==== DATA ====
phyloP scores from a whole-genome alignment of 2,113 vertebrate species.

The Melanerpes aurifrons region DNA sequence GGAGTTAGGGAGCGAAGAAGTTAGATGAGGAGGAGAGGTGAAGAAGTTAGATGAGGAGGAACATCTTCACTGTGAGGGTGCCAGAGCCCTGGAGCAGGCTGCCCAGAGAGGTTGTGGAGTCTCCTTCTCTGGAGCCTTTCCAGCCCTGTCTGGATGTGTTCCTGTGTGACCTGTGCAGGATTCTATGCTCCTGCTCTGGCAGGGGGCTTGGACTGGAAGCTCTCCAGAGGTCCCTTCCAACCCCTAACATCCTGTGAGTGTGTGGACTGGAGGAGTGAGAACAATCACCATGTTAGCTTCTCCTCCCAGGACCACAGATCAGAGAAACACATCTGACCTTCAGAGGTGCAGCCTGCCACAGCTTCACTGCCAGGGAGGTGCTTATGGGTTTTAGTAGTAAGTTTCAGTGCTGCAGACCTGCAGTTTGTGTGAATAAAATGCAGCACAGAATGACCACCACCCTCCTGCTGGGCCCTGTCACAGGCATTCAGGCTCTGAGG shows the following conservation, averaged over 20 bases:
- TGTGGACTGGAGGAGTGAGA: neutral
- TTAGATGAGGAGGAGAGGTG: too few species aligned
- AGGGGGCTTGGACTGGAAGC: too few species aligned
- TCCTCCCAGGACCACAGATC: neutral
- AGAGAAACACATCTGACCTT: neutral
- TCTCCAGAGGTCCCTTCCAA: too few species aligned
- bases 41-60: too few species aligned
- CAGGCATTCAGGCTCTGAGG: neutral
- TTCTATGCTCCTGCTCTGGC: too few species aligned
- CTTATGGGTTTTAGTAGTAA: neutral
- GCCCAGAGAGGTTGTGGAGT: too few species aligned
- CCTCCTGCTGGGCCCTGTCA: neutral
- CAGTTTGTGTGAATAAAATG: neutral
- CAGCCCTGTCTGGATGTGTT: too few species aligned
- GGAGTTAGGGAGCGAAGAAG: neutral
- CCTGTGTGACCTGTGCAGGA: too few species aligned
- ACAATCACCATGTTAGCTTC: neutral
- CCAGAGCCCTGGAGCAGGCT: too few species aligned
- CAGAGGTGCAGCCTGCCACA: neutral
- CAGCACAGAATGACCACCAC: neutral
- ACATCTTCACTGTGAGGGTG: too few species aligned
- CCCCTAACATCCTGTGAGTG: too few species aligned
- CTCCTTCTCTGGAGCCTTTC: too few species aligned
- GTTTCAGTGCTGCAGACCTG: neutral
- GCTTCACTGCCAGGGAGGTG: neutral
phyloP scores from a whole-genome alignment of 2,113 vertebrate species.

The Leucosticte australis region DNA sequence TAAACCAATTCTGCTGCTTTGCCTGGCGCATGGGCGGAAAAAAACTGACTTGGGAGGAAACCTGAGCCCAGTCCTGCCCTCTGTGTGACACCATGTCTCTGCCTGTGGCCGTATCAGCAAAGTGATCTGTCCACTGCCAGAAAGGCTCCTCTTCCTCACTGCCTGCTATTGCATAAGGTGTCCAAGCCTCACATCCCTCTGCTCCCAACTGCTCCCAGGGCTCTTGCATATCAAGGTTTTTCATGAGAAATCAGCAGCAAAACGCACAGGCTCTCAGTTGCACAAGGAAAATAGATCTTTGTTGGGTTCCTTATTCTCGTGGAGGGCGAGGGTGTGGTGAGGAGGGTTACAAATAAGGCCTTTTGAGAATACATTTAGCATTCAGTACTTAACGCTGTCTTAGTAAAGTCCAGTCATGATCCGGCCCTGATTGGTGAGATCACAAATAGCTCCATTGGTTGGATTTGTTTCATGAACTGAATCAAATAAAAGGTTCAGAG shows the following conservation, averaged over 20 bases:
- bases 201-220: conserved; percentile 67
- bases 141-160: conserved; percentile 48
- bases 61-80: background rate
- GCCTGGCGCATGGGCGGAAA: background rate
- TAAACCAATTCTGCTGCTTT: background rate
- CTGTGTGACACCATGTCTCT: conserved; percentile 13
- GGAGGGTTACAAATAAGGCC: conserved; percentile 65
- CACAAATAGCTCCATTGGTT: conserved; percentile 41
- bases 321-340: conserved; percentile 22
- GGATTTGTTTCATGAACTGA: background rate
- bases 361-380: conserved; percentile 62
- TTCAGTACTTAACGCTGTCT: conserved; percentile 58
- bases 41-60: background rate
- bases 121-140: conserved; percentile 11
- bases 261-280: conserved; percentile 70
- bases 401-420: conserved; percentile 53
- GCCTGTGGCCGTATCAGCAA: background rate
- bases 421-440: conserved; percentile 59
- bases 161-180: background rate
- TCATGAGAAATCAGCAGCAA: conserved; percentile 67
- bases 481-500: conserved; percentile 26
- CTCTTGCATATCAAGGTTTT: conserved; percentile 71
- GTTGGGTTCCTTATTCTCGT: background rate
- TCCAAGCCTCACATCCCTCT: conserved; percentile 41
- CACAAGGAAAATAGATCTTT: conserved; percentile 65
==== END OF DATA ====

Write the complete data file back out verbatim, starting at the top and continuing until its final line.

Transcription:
phyloP scores from a whole-genome alignment of 2,113 vertebrate species.

The Melanerpes aurifrons region DNA sequence GGAGTTAGGGAGCGAAGAAGTTAGATGAGGAGGAGAGGTGAAGAAGTTAGATGAGGAGGAACATCTTCACTGTGAGGGTGCCAGAGCCCTGGAGCAGGCTGCCCAGAGAGGTTGTGGAGTCTCCTTCTCTGGAGCCTTTCCAGCCCTGTCTGGATGTGTTCCTGTGTGACCTGTGCAGGATTCTATGCTCCTGCTCTGGCAGGGGGCTTGGACTGGAAGCTCTCCAGAGGTCCCTTCCAACCCCTAACATCCTGTGAGTGTGTGGACTGGAGGAGTGAGAACAATCACCATGTTAGCTTCTCCTCCCAGGACCACAGATCAGAGAAACACATCTGACCTTCAGAGGTGCAGCCTGCCACAGCTTCACTGCCAGGGAGGTGCTTATGGGTTTTAGTAGTAAGTTTCAGTGCTGCAGACCTGCAGTTTGTGTGAATAAAATGCAGCACAGAATGACCACCACCCTCCTGCTGGGCCCTGTCACAGGCATTCAGGCTCTGAGG shows the following conservation, averaged over 20 bases:
- TGTGGACTGGAGGAGTGAGA: neutral
- TTAGATGAGGAGGAGAGGTG: too few species aligned
- AGGGGGCTTGGACTGGAAGC: too few species aligned
- TCCTCCCAGGACCACAGATC: neutral
- AGAGAAACACATCTGACCTT: neutral
- TCTCCAGAGGTCCCTTCCAA: too few species aligned
- bases 41-60: too few species aligned
- CAGGCATTCAGGCTCTGAGG: neutral
- TTCTATGCTCCTGCTCTGGC: too few species aligned
- CTTATGGGTTTTAGTAGTAA: neutral
- GCCCAGAGAGGTTGTGGAGT: too few species aligned
- CCTCCTGCTGGGCCCTGTCA: neutral
- CAGTTTGTGTGAATAAAATG: neutral
- CAGCCCTGTCTGGATGTGTT: too few species aligned
- GGAGTTAGGGAGCGAAGAAG: neutral
- CCTGTGTGACCTGTGCAGGA: too few species aligned
- ACAATCACCATGTTAGCTTC: neutral
- CCAGAGCCCTGGAGCAGGCT: too few species aligned
- CAGAGGTGCAGCCTGCCACA: neutral
- CAGCACAGAATGACCACCAC: neutral
- ACATCTTCACTGTGAGGGTG: too few species aligned
- CCCCTAACATCCTGTGAGTG: too few species aligned
- CTCCTTCTCTGGAGCCTTTC: too few species aligned
- GTTTCAGTGCTGCAGACCTG: neutral
- GCTTCACTGCCAGGGAGGTG: neutral
phyloP scores from a whole-genome alignment of 2,113 vertebrate species.

The Leucosticte australis region DNA sequence TAAACCAATTCTGCTGCTTTGCCTGGCGCATGGGCGGAAAAAAACTGACTTGGGAGGAAACCTGAGCCCAGTCCTGCCCTCTGTGTGACACCATGTCTCTGCCTGTGGCCGTATCAGCAAAGTGATCTGTCCACTGCCAGAAAGGCTCCTCTTCCTCACTGCCTGCTATTGCATAAGGTGTCCAAGCCTCACATCCCTCTGCTCCCAACTGCTCCCAGGGCTCTTGCATATCAAGGTTTTTCATGAGAAATCAGCAGCAAAACGCACAGGCTCTCAGTTGCACAAGGAAAATAGATCTTTGTTGGGTTCCTTATTCTCGTGGAGGGCGAGGGTGTGGTGAGGAGGGTTACAAATAAGGCCTTTTGAGAATACATTTAGCATTCAGTACTTAACGCTGTCTTAGTAAAGTCCAGTCATGATCCGGCCCTGATTGGTGAGATCACAAATAGCTCCATTGGTTGGATTTGTTTCATGAACTGAATCAAATAAAAGGTTCAGAG shows the following conservation, averaged over 20 bases:
- bases 201-220: conserved; percentile 67
- bases 141-160: conserved; percentile 48
- bases 61-80: background rate
- GCCTGGCGCATGGGCGGAAA: background rate
- TAAACCAATTCTGCTGCTTT: background rate
- CTGTGTGACACCATGTCTCT: conserved; percentile 13
- GGAGGGTTACAAATAAGGCC: conserved; percentile 65
- CACAAATAGCTCCATTGGTT: conserved; percentile 41
- bases 321-340: conserved; percentile 22
- GGATTTGTTTCATGAACTGA: background rate
- bases 361-380: conserved; percentile 62
- TTCAGTACTTAACGCTGTCT: conserved; percentile 58
- bases 41-60: background rate
- bases 121-140: conserved; percentile 11
- bases 261-280: conserved; percentile 70
- bases 401-420: conserved; percentile 53
- GCCTGTGGCCGTATCAGCAA: background rate
- bases 421-440: conserved; percentile 59
- bases 161-180: background rate
- TCATGAGAAATCAGCAGCAA: conserved; percentile 67
- bases 481-500: conserved; percentile 26
- CTCTTGCATATCAAGGTTTT: conserved; percentile 71
- GTTGGGTTCCTTATTCTCGT: background rate
- TCCAAGCCTCACATCCCTCT: conserved; percentile 41
- CACAAGGAAAATAGATCTTT: conserved; percentile 65